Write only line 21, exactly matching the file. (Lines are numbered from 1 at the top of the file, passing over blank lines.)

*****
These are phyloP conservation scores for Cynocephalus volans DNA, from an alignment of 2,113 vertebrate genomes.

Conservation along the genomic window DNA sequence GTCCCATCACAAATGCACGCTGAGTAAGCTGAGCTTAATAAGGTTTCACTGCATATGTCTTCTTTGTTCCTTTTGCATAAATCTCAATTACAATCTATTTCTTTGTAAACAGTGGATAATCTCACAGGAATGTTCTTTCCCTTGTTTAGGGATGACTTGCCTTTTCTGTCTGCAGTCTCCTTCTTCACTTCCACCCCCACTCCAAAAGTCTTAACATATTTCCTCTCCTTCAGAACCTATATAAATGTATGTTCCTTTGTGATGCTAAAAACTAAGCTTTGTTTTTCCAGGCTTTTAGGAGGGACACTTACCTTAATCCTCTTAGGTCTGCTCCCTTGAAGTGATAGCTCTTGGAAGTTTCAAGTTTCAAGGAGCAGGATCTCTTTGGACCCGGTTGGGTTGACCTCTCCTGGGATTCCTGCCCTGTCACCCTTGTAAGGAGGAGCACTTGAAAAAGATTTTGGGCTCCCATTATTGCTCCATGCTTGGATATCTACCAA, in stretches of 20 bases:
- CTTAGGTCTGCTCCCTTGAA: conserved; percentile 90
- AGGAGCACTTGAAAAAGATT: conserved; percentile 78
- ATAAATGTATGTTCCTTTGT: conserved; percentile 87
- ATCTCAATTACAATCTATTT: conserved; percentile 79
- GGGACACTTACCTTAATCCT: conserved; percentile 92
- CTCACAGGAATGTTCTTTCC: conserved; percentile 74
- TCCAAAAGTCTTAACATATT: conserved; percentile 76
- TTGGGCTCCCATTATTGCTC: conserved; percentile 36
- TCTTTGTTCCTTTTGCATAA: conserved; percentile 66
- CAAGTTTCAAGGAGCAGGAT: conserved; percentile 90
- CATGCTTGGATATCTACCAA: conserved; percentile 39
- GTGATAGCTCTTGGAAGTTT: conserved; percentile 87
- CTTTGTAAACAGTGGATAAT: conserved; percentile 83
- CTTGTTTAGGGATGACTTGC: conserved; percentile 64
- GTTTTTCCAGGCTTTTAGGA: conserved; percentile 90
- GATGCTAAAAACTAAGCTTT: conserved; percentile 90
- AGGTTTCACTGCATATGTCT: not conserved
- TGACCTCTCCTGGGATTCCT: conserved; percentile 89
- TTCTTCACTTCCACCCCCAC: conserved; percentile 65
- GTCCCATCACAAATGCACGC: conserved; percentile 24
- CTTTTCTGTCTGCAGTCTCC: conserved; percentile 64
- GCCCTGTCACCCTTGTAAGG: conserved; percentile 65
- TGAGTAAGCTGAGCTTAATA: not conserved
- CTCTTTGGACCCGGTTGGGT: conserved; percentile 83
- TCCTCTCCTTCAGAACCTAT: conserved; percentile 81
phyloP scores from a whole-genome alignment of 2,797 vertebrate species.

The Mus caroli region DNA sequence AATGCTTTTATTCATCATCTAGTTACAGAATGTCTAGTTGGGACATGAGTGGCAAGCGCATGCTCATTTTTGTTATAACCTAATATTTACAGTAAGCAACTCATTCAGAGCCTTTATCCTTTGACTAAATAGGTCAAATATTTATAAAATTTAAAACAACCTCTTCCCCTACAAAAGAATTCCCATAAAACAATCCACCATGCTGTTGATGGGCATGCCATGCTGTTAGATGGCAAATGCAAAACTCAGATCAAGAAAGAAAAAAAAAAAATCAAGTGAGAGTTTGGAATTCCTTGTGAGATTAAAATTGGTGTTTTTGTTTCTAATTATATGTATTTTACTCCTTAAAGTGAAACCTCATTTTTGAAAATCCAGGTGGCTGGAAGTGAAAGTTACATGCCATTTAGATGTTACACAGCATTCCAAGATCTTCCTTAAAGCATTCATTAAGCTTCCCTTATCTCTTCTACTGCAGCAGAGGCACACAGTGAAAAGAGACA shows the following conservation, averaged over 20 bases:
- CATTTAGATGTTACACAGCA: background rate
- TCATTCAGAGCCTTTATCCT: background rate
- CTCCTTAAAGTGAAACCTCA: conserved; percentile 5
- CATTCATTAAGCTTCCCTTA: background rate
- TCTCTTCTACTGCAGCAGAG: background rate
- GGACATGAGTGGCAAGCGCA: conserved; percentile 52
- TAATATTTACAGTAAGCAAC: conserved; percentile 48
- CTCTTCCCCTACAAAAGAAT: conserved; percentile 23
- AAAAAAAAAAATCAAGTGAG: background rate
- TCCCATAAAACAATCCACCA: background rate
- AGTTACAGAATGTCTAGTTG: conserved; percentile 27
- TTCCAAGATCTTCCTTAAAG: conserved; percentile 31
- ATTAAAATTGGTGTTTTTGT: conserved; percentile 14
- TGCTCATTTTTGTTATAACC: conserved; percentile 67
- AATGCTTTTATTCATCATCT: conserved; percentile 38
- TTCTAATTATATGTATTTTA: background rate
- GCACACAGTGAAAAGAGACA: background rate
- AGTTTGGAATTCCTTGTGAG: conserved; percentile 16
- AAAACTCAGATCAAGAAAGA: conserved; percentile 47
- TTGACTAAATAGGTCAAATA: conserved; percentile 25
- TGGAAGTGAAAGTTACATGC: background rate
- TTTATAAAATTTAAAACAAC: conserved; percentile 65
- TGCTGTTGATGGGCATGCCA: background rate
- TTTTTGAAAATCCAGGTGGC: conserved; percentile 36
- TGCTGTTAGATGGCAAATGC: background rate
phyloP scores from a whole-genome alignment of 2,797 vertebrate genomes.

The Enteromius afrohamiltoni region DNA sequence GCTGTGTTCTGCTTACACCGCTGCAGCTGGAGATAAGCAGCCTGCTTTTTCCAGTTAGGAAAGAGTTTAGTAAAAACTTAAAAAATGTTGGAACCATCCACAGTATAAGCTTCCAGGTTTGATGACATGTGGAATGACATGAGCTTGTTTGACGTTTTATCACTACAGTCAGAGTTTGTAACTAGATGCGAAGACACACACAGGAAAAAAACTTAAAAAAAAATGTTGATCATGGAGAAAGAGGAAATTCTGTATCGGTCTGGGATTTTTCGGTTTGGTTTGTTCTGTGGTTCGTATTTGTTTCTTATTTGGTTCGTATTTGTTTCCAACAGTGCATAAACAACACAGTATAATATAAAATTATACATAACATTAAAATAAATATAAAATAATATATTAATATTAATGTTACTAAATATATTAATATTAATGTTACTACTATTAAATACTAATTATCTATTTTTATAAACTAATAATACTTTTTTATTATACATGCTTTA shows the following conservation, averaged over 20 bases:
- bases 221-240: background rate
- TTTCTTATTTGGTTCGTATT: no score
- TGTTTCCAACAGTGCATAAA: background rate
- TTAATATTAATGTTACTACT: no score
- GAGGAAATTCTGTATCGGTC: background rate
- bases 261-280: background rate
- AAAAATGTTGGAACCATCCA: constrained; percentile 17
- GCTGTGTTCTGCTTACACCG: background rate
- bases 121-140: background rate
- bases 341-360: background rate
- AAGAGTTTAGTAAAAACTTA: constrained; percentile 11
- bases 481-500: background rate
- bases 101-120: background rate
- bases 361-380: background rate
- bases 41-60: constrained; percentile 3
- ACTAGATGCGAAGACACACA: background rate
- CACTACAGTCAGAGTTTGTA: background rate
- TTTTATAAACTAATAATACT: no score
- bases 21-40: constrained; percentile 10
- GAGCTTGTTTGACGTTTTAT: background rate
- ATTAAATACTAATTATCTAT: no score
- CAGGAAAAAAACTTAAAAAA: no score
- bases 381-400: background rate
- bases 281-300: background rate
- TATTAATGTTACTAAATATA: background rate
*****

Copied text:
- TTCTTCACTTCCACCCCCAC: conserved; percentile 65